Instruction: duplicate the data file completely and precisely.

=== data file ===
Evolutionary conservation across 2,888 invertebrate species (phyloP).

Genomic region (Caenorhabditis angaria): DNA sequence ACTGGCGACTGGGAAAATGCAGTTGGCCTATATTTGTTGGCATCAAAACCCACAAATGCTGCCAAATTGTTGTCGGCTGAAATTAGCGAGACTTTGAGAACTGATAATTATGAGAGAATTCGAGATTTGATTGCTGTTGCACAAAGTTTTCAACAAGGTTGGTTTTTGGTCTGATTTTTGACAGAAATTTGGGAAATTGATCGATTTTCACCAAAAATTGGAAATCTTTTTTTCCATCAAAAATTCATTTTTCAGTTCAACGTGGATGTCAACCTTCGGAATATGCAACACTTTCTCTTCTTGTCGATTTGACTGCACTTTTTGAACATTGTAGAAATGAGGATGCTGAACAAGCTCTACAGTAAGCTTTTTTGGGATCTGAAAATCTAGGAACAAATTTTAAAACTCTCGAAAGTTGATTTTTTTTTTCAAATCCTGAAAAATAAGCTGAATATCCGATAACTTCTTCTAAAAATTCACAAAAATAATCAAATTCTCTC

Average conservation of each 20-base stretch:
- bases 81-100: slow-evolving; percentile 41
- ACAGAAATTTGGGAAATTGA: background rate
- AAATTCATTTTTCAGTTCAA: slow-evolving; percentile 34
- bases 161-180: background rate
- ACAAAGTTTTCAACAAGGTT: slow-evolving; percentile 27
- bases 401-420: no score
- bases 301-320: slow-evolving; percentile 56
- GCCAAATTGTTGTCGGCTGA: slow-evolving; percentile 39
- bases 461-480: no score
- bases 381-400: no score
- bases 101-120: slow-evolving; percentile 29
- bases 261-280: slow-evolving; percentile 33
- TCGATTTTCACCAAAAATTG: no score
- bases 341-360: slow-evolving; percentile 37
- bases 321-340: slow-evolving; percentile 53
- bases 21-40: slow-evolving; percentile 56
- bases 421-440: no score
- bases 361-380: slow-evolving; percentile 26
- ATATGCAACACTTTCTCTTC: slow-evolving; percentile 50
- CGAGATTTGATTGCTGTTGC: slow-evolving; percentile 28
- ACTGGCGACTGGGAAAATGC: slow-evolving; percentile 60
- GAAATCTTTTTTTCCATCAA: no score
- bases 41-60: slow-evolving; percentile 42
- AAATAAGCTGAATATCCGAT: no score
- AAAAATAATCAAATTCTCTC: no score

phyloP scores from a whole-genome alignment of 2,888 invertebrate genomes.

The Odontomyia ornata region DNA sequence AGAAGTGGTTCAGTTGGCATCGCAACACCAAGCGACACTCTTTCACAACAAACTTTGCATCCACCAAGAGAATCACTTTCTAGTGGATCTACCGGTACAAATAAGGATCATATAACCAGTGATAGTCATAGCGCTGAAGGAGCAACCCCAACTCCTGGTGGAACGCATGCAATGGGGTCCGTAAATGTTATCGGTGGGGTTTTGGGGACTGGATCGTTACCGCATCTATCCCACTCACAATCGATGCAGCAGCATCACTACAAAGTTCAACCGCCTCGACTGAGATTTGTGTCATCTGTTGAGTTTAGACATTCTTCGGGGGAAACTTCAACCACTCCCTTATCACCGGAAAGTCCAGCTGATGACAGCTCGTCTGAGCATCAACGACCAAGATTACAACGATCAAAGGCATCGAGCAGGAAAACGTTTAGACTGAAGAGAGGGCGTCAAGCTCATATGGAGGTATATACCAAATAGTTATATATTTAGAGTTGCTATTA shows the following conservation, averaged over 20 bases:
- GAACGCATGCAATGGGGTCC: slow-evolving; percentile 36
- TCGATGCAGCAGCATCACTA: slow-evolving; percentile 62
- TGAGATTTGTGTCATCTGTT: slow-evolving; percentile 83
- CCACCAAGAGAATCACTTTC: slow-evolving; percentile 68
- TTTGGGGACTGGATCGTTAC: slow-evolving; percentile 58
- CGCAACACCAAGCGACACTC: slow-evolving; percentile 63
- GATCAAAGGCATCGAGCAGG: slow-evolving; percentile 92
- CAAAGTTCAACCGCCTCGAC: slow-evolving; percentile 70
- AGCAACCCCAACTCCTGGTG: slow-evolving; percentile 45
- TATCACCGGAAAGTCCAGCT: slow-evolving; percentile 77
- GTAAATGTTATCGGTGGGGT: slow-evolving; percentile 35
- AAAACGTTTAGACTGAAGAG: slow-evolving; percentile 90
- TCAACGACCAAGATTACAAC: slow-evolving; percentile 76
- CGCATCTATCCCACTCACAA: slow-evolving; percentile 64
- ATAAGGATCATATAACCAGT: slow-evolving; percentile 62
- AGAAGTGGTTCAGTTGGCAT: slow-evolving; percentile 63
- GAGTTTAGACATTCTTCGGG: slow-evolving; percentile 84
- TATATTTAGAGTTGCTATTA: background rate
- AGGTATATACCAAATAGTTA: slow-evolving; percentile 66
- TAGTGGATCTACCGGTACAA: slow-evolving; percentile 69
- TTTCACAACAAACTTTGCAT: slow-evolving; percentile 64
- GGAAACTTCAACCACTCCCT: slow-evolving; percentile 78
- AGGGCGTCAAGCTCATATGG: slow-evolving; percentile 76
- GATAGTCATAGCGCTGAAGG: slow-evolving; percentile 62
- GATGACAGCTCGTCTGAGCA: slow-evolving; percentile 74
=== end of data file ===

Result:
Evolutionary conservation across 2,888 invertebrate species (phyloP).

Genomic region (Caenorhabditis angaria): DNA sequence ACTGGCGACTGGGAAAATGCAGTTGGCCTATATTTGTTGGCATCAAAACCCACAAATGCTGCCAAATTGTTGTCGGCTGAAATTAGCGAGACTTTGAGAACTGATAATTATGAGAGAATTCGAGATTTGATTGCTGTTGCACAAAGTTTTCAACAAGGTTGGTTTTTGGTCTGATTTTTGACAGAAATTTGGGAAATTGATCGATTTTCACCAAAAATTGGAAATCTTTTTTTCCATCAAAAATTCATTTTTCAGTTCAACGTGGATGTCAACCTTCGGAATATGCAACACTTTCTCTTCTTGTCGATTTGACTGCACTTTTTGAACATTGTAGAAATGAGGATGCTGAACAAGCTCTACAGTAAGCTTTTTTGGGATCTGAAAATCTAGGAACAAATTTTAAAACTCTCGAAAGTTGATTTTTTTTTTCAAATCCTGAAAAATAAGCTGAATATCCGATAACTTCTTCTAAAAATTCACAAAAATAATCAAATTCTCTC

Average conservation of each 20-base stretch:
- bases 81-100: slow-evolving; percentile 41
- ACAGAAATTTGGGAAATTGA: background rate
- AAATTCATTTTTCAGTTCAA: slow-evolving; percentile 34
- bases 161-180: background rate
- ACAAAGTTTTCAACAAGGTT: slow-evolving; percentile 27
- bases 401-420: no score
- bases 301-320: slow-evolving; percentile 56
- GCCAAATTGTTGTCGGCTGA: slow-evolving; percentile 39
- bases 461-480: no score
- bases 381-400: no score
- bases 101-120: slow-evolving; percentile 29
- bases 261-280: slow-evolving; percentile 33
- TCGATTTTCACCAAAAATTG: no score
- bases 341-360: slow-evolving; percentile 37
- bases 321-340: slow-evolving; percentile 53
- bases 21-40: slow-evolving; percentile 56
- bases 421-440: no score
- bases 361-380: slow-evolving; percentile 26
- ATATGCAACACTTTCTCTTC: slow-evolving; percentile 50
- CGAGATTTGATTGCTGTTGC: slow-evolving; percentile 28
- ACTGGCGACTGGGAAAATGC: slow-evolving; percentile 60
- GAAATCTTTTTTTCCATCAA: no score
- bases 41-60: slow-evolving; percentile 42
- AAATAAGCTGAATATCCGAT: no score
- AAAAATAATCAAATTCTCTC: no score

phyloP scores from a whole-genome alignment of 2,888 invertebrate genomes.

The Odontomyia ornata region DNA sequence AGAAGTGGTTCAGTTGGCATCGCAACACCAAGCGACACTCTTTCACAACAAACTTTGCATCCACCAAGAGAATCACTTTCTAGTGGATCTACCGGTACAAATAAGGATCATATAACCAGTGATAGTCATAGCGCTGAAGGAGCAACCCCAACTCCTGGTGGAACGCATGCAATGGGGTCCGTAAATGTTATCGGTGGGGTTTTGGGGACTGGATCGTTACCGCATCTATCCCACTCACAATCGATGCAGCAGCATCACTACAAAGTTCAACCGCCTCGACTGAGATTTGTGTCATCTGTTGAGTTTAGACATTCTTCGGGGGAAACTTCAACCACTCCCTTATCACCGGAAAGTCCAGCTGATGACAGCTCGTCTGAGCATCAACGACCAAGATTACAACGATCAAAGGCATCGAGCAGGAAAACGTTTAGACTGAAGAGAGGGCGTCAAGCTCATATGGAGGTATATACCAAATAGTTATATATTTAGAGTTGCTATTA shows the following conservation, averaged over 20 bases:
- GAACGCATGCAATGGGGTCC: slow-evolving; percentile 36
- TCGATGCAGCAGCATCACTA: slow-evolving; percentile 62
- TGAGATTTGTGTCATCTGTT: slow-evolving; percentile 83
- CCACCAAGAGAATCACTTTC: slow-evolving; percentile 68
- TTTGGGGACTGGATCGTTAC: slow-evolving; percentile 58
- CGCAACACCAAGCGACACTC: slow-evolving; percentile 63
- GATCAAAGGCATCGAGCAGG: slow-evolving; percentile 92
- CAAAGTTCAACCGCCTCGAC: slow-evolving; percentile 70
- AGCAACCCCAACTCCTGGTG: slow-evolving; percentile 45
- TATCACCGGAAAGTCCAGCT: slow-evolving; percentile 77
- GTAAATGTTATCGGTGGGGT: slow-evolving; percentile 35
- AAAACGTTTAGACTGAAGAG: slow-evolving; percentile 90
- TCAACGACCAAGATTACAAC: slow-evolving; percentile 76
- CGCATCTATCCCACTCACAA: slow-evolving; percentile 64
- ATAAGGATCATATAACCAGT: slow-evolving; percentile 62
- AGAAGTGGTTCAGTTGGCAT: slow-evolving; percentile 63
- GAGTTTAGACATTCTTCGGG: slow-evolving; percentile 84
- TATATTTAGAGTTGCTATTA: background rate
- AGGTATATACCAAATAGTTA: slow-evolving; percentile 66
- TAGTGGATCTACCGGTACAA: slow-evolving; percentile 69
- TTTCACAACAAACTTTGCAT: slow-evolving; percentile 64
- GGAAACTTCAACCACTCCCT: slow-evolving; percentile 78
- AGGGCGTCAAGCTCATATGG: slow-evolving; percentile 76
- GATAGTCATAGCGCTGAAGG: slow-evolving; percentile 62
- GATGACAGCTCGTCTGAGCA: slow-evolving; percentile 74